as i think it should be possible with NSString only not with int. –  whack Jan 9 '13 at 12:16
you can't, 0000 isn't an integer –  jcesarmobile Jan 9 '13 at 12:16
0000 is an integer, but the same integer as 0. –  Thilo Jan 9 '13 at 12:16
I want to use that integer to set the tag of textfield. and i require all these zeros for unique identification of textfield. –  Bhavin Jan 9 '13 at 12:24

Multiply the first integer with 100 and add the second integer to it. You should be able to print it using:

NSLog([NSString stringWithFormat:@"%04d", sum]);

which will put leading zeros.

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You can pad it as :

NOTE: both the num1 and num2 must be of 2 digits. If its size increases then it wont work.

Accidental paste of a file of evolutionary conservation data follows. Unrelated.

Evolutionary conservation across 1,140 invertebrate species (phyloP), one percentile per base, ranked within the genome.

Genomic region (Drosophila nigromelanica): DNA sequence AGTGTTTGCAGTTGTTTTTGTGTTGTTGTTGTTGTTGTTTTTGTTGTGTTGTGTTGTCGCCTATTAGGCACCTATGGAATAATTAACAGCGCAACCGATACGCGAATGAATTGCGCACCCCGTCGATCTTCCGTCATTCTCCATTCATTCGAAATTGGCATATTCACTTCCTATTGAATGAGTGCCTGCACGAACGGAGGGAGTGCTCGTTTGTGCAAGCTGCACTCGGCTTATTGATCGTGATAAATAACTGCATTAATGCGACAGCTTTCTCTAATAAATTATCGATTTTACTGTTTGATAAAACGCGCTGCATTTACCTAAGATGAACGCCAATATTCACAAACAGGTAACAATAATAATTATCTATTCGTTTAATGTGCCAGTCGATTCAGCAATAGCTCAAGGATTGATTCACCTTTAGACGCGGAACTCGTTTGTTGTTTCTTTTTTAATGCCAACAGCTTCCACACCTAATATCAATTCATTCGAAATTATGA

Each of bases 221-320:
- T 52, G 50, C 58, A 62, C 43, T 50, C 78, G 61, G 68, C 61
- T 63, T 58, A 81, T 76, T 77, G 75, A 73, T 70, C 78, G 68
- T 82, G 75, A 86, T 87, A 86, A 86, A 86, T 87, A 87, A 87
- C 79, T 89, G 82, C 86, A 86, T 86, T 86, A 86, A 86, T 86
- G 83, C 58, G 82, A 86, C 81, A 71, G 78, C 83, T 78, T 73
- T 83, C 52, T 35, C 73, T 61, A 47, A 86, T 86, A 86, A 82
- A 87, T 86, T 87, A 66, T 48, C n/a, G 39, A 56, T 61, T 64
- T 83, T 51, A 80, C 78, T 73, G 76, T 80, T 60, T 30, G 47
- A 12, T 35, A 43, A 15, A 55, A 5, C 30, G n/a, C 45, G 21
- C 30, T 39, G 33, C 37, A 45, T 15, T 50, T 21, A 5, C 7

int num1 = 00;
int num2 = 00;
NSString *str = [NSString stringWithFormat:@"%d%d",num1,num2];
int num = [str intValue];
NSLog(@"num = %04d",num);
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both numbers may go to 00 to 99. Is it still work ? –  Bhavin Jan 9 '13 at 12:28
Then my code will "daudega" (work like charm). for 99 and 99 it will show 9999, If this is your requirement –  Anoop Vaidya Jan 9 '13 at 12:31
If i want to store 0000 for tag of textfield then... ? (I think it will store 0 as tag value, isn't it.) –  Bhavin Jan 9 '13 at 12:39
no...it will store 0000. –  Anoop Vaidya Jan 9 '13 at 12:57

If printing is not the real issue then i guess you need a multiplication factor to set the tag let it be 10000 and add it to some sequence no to get the unique tag value.

or you can use num as string and multiply by 10 in for loop for num.length times